Menstrual hygiene menstruation health needs commit poverty
The Ministry of Women Affairs has made collaborations to enhance menstrual hygiene awareness.

Menstruation: AHF Urges For Better Deal For Girls


The AIDS Healthcare Foundation (AHF) is cautioning Nigerians on discrimination against women, especially girls due to menstruation. The organisation is urging for the government and relevant stakeholders to provide adequate sanitary facilities and free products for the promotion of menstrual hygiene in Nigeria.

Menstrual Health Day was first launched in 2014 so as to highlight the importance of menstrual health management education which can empower persons who menstruate to be able to fully participate in the society and live a healthy and self-determined life.

According to the United Nations Populations Fund (UNFPA), the 28th of May signifies the menstrual cycles of females, since the fertility period lasts for 28 days as well as the way an average period lasts for five days, authenticating the May date. Henceforth, the 28th of May is celebrated to mark the change that occurs in a female body.

This year’s theme, ‘Making menstruation a normal fact of life by 2030,’ is to build a world where no girl is without safety supplies, easy access to sanitary products and menstruation a normal subject, which could be discussed publicly.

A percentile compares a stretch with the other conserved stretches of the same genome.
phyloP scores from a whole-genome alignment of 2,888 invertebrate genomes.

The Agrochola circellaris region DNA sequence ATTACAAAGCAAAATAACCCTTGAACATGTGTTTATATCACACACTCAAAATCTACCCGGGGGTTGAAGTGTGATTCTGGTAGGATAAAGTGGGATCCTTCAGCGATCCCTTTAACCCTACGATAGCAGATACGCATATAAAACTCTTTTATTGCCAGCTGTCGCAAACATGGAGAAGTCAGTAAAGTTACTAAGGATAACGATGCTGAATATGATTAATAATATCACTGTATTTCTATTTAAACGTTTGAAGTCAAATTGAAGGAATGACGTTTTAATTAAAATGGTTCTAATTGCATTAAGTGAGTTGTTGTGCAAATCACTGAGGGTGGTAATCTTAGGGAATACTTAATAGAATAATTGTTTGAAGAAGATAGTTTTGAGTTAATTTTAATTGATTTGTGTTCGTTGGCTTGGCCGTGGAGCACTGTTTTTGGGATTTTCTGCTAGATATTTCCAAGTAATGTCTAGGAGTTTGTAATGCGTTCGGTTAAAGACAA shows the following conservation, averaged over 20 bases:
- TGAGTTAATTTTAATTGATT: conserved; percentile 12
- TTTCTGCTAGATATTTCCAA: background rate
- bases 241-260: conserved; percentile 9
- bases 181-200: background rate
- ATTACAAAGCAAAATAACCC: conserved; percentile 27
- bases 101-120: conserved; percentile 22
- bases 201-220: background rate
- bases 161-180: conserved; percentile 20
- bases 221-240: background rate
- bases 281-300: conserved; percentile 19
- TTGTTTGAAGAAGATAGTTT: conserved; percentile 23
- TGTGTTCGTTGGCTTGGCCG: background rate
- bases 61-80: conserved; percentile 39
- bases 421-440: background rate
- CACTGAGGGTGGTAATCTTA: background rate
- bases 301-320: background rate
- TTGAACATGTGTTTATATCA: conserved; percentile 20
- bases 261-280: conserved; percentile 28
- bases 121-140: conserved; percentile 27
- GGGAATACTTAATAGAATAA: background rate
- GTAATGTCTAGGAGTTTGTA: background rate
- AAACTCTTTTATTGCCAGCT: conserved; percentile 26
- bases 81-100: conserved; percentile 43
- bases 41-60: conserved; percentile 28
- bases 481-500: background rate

Read Also: Menstrual Health Day To Be Commemorated By AHF Nigeria


Steve Aborisade, the AHF’s Marketing Manager in Nigeria, made the call during a statement this weekend to commemorate this year’s Menstrual Hygiene Day (MHD) and said that out of the 1.8 billion people that menstruate globally, 500 million are denied access to safe facilities and sanitary products that provide healthy ways to manage their periods.

Dr. Echey Ijezie, AHF Nigeria’s Country Programme Director, pointed out that as governments loosen COVID-19 restrictions worldwide, individuals, who menstruate, have to return to their various endeavours while also attempting to manage their periods.

On the other hand, during the weekend, PadUp Africa and Women in PENGASSAN, held a campaign to end menstruation poverty in schools. Both organisations shared hygiene products to students and educated both the male and female students.

Ashley Lori, the Executive Director of PadUp Africa, said that the exercise was to advocate for free renewable or disposable sanitary pads for girls to use so that they can remain in schools. She then implored for the Federal Government to ensure the availability of free sanitary pads in schools nationwide.